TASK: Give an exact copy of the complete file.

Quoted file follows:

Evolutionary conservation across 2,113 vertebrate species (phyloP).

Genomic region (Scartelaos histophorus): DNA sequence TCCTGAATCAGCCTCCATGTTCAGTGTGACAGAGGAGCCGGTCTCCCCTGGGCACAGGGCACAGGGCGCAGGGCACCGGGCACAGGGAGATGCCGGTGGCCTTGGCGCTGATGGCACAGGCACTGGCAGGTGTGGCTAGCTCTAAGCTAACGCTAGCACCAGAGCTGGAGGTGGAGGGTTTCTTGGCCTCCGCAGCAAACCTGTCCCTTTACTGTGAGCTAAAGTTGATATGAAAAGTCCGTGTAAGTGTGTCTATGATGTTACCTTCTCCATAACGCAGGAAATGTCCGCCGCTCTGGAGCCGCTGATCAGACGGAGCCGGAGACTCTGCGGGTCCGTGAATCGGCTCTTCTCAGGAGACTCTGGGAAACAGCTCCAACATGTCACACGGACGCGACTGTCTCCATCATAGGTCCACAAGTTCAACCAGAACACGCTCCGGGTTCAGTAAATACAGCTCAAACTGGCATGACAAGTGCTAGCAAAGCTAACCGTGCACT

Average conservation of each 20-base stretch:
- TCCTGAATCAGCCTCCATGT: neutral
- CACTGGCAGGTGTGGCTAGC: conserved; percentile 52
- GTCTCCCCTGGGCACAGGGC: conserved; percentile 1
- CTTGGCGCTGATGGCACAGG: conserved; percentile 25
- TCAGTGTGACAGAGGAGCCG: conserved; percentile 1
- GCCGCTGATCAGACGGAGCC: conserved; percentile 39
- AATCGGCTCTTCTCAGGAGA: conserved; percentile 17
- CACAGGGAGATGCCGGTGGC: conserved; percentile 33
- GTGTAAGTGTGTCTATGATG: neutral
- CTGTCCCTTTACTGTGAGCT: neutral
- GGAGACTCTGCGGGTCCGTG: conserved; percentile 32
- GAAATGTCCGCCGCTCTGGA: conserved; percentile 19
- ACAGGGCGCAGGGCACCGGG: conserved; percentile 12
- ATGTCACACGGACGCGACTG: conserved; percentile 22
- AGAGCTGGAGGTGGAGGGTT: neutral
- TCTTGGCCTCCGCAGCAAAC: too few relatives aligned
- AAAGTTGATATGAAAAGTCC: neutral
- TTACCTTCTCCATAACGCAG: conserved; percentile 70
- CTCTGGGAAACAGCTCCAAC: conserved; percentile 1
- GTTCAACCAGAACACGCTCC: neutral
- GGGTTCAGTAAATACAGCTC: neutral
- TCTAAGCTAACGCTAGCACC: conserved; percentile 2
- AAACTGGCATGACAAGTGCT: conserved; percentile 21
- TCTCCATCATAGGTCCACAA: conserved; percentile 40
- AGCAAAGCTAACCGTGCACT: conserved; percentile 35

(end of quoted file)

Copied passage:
Evolutionary conservation across 2,113 vertebrate species (phyloP).

Genomic region (Scartelaos histophorus): DNA sequence TCCTGAATCAGCCTCCATGTTCAGTGTGACAGAGGAGCCGGTCTCCCCTGGGCACAGGGCACAGGGCGCAGGGCACCGGGCACAGGGAGATGCCGGTGGCCTTGGCGCTGATGGCACAGGCACTGGCAGGTGTGGCTAGCTCTAAGCTAACGCTAGCACCAGAGCTGGAGGTGGAGGGTTTCTTGGCCTCCGCAGCAAACCTGTCCCTTTACTGTGAGCTAAAGTTGATATGAAAAGTCCGTGTAAGTGTGTCTATGATGTTACCTTCTCCATAACGCAGGAAATGTCCGCCGCTCTGGAGCCGCTGATCAGACGGAGCCGGAGACTCTGCGGGTCCGTGAATCGGCTCTTCTCAGGAGACTCTGGGAAACAGCTCCAACATGTCACACGGACGCGACTGTCTCCATCATAGGTCCACAAGTTCAACCAGAACACGCTCCGGGTTCAGTAAATACAGCTCAAACTGGCATGACAAGTGCTAGCAAAGCTAACCGTGCACT

Average conservation of each 20-base stretch:
- TCCTGAATCAGCCTCCATGT: neutral
- CACTGGCAGGTGTGGCTAGC: conserved; percentile 52
- GTCTCCCCTGGGCACAGGGC: conserved; percentile 1
- CTTGGCGCTGATGGCACAGG: conserved; percentile 25
- TCAGTGTGACAGAGGAGCCG: conserved; percentile 1
- GCCGCTGATCAGACGGAGCC: conserved; percentile 39
- AATCGGCTCTTCTCAGGAGA: conserved; percentile 17
- CACAGGGAGATGCCGGTGGC: conserved; percentile 33
- GTGTAAGTGTGTCTATGATG: neutral
- CTGTCCCTTTACTGTGAGCT: neutral
- GGAGACTCTGCGGGTCCGTG: conserved; percentile 32
- GAAATGTCCGCCGCTCTGGA: conserved; percentile 19
- ACAGGGCGCAGGGCACCGGG: conserved; percentile 12
- ATGTCACACGGACGCGACTG: conserved; percentile 22
- AGAGCTGGAGGTGGAGGGTT: neutral
- TCTTGGCCTCCGCAGCAAAC: too few relatives aligned
- AAAGTTGATATGAAAAGTCC: neutral
- TTACCTTCTCCATAACGCAG: conserved; percentile 70
- CTCTGGGAAACAGCTCCAAC: conserved; percentile 1
- GTTCAACCAGAACACGCTCC: neutral
- GGGTTCAGTAAATACAGCTC: neutral
- TCTAAGCTAACGCTAGCACC: conserved; percentile 2
- AAACTGGCATGACAAGTGCT: conserved; percentile 21
- TCTCCATCATAGGTCCACAA: conserved; percentile 40
- AGCAAAGCTAACCGTGCACT: conserved; percentile 35